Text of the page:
Global Mine Output Up Slightly in 2018; Shows Continued Signs of Slowing
Global gold mine output marked its 10th year of annual growth but continued to show signs of slowing in 2018, according to the World Gold Council.
Gold production rose fractionally by about 1% totaling 3,346.9 tons. That compares with 3,318.92 tons mined in 2017 — a 28-ton increase year-on-year.
Meanwhile, global gold demand grew by 4%.
Gold mine production fell back in the fourth quarter of 2018 after a record third quarter. Output totaled 854.1 tons in Q4 That was 2% lower quarter-on-quarter and 1% lower year-on-year.
Chinese gold production fell for the second straight year. The country’s annual output declined by 9% year-on-year. China ranks as the number one gold producer. Analysts say stricter environmental regulations have squeezed Chinese miners.
South African gold mine output dropped 18% in 2018 according to the WGC report. South Africa once led the world in gold production. The precipitous drop in the country’s mine output over the last few years is expected to continue and could foreshadow a long-term trend of falling gold production globally.
Although South Africa still ranks eighth in the world in gold production, it continues to rapidly fall down the list of leading gold producers. In fact, South Africa may run out of gold within four decades, according to the Environmental Economic Accounts Compendium published by African Statistics Day. Analysts say that at current production levels, South Africa has only 39 years of accessible gold reserves remaining.
Output in Peru also dropped, falling 9% year-on-year. The WGC report said, “Declining production profiles at existing projects and a reduced production pipeline are evidence of miners’ reluctance to grow output in the country.”
Australia was a bright spot for gold production. Record local gold prices due to the Australian dollar weakness against the US dollar supported growth in mine production. Output grew by 4%. Meanwhile, Russian gold production rose 10% y-o-y. Supported by state incentives – such as royalty waivers, tax incentives and low-cost loans – local gold miners of all sizes boosted output in 2018.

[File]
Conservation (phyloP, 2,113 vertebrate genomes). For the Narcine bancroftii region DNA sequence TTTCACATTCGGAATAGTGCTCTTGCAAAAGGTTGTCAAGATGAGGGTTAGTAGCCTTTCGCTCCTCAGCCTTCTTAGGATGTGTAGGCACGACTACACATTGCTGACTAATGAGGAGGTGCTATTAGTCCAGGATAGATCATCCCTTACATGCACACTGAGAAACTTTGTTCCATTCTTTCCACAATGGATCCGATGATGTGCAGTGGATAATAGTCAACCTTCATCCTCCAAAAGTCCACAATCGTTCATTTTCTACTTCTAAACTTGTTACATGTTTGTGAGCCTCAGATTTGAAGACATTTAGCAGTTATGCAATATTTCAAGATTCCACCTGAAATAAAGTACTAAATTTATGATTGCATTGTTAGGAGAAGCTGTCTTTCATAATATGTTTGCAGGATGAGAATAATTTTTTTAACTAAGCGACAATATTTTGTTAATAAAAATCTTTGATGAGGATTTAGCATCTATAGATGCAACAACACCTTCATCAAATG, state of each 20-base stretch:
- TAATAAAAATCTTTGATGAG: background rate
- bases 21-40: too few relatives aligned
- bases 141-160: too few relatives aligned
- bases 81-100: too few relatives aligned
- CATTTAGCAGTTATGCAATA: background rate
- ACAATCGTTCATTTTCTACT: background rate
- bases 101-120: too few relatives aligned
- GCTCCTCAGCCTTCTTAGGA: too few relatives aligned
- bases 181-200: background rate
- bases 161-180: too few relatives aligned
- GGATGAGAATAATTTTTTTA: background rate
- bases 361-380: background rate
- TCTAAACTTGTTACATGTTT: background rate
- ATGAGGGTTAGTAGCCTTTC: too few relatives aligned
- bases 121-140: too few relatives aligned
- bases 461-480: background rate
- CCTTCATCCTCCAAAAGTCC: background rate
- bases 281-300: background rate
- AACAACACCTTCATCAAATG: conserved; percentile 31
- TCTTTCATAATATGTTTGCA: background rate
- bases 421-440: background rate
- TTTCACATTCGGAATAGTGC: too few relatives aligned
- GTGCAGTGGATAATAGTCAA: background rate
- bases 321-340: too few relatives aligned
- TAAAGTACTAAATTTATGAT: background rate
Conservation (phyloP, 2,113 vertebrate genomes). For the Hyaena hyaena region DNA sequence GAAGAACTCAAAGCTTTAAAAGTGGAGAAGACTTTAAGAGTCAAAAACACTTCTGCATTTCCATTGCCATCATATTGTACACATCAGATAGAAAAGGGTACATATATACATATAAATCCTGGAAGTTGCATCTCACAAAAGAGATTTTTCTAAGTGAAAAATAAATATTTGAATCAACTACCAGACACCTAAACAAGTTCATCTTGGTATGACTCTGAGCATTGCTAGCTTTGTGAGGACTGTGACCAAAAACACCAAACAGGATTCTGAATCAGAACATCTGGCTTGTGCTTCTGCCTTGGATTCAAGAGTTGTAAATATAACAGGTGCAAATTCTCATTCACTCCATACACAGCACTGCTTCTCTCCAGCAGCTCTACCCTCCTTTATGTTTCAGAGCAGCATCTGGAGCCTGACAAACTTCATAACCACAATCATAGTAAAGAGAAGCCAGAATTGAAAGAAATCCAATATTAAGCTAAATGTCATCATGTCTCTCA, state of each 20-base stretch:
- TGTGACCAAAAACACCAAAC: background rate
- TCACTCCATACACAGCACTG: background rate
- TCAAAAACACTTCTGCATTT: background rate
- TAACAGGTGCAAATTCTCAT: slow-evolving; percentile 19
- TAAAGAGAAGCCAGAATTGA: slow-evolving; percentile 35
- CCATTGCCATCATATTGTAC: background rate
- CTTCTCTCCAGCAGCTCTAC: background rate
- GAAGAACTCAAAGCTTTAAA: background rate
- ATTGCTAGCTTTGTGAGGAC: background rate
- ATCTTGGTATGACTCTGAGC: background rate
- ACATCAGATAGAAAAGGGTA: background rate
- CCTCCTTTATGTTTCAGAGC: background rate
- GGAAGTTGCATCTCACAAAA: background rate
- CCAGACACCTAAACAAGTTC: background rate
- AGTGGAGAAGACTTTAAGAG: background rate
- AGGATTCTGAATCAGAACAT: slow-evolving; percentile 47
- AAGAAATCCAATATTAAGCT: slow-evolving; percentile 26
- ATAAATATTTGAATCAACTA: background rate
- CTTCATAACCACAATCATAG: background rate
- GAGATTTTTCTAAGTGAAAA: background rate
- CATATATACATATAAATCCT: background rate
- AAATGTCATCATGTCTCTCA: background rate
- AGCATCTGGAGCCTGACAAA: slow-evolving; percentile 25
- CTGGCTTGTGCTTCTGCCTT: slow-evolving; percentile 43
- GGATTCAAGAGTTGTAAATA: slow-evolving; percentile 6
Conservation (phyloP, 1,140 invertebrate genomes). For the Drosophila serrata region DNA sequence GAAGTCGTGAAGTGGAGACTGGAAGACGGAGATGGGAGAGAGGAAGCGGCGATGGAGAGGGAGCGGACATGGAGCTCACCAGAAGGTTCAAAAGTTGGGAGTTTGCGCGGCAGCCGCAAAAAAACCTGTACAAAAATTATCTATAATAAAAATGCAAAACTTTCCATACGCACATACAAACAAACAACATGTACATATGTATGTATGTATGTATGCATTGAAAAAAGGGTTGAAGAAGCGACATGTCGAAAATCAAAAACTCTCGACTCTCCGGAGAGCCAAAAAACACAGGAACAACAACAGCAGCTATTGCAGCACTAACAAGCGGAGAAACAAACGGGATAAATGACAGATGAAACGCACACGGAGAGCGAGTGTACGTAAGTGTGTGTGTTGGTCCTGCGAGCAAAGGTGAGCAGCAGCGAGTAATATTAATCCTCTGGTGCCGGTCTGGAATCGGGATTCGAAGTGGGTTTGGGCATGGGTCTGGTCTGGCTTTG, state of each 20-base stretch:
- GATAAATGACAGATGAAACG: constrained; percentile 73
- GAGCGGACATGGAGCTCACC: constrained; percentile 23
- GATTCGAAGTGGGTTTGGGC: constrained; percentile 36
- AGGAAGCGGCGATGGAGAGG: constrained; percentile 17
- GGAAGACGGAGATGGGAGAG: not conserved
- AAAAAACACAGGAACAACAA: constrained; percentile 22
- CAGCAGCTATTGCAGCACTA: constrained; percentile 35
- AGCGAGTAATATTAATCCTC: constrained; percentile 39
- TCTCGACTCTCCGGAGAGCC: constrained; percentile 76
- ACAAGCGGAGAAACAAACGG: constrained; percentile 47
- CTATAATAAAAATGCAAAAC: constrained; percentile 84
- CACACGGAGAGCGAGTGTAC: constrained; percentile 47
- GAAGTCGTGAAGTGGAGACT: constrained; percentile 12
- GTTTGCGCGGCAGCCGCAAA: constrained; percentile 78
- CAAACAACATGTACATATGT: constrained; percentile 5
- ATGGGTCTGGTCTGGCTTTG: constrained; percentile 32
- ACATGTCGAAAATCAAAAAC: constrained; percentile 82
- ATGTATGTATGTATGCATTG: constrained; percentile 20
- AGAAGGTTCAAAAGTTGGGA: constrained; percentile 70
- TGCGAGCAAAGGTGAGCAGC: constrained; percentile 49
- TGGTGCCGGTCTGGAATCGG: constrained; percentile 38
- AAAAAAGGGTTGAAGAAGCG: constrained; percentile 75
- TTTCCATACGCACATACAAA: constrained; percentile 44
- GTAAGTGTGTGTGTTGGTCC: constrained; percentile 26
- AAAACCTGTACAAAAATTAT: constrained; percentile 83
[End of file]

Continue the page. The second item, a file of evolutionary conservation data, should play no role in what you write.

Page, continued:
The annual level of gold recycling barely changed in 2018 (+1%) at 1,172.6 tons
Overall, gold supply was up marginally by 1% in 2018, from 4,447.2 to 4,490.2 tons.
There are signs that global gold mine output is beginning to plateau. According to WGC numbers, production was up 77.72 tons between 2015 and 2016, 33.92 tons between 2016 and 2017, and 28 tons between 2017 and 2018.
Some analysts believe we may be at or near “peak gold” — the point where the amount of gold mined out of the earth will begin to shrink every year.
According to a report by S&P Global Market Intelligence, while gold production will increase marginally over the next three years, there are troubling signs on the horizon. In fact, some analysts project gold output in several key countries, could slump to “generational lows” in the midterm.
During the Denver Gold Forum in September 2017, World Gold Council chairman Randall Oliphant said he thinks the world may have already reached that point. Franco-Nevada chairman Pierre Lassonde also expects a significant dip in gold production in the coming years. During an interview with the German financial newspaper Finanz und Wirtschaft, Lassonde said we’re seeing a significant slowdown in the number of large deposits being discovered. And in 2016, Mining.com analyzed the data and concluded there are no more easy gold discoveries.
Billionaire Sam Zell said he recently bought gold for the first time. One of the reasons he invested in the yellow metal is because of shrinking mine production.
Go back to supply and demand. Supply is shrinking and that is going to have a positive impact on pricing.”
Despite continued modest growth in mine output, analysts say the gold industry may well be entering a long-term — and possibly irreversible — period of less available gold. As mining companies find it more difficult to pull gold out of the earth, it will mean less gold for refiners to produce for the consumer market. Remember, gold gets its value from its scarcity.
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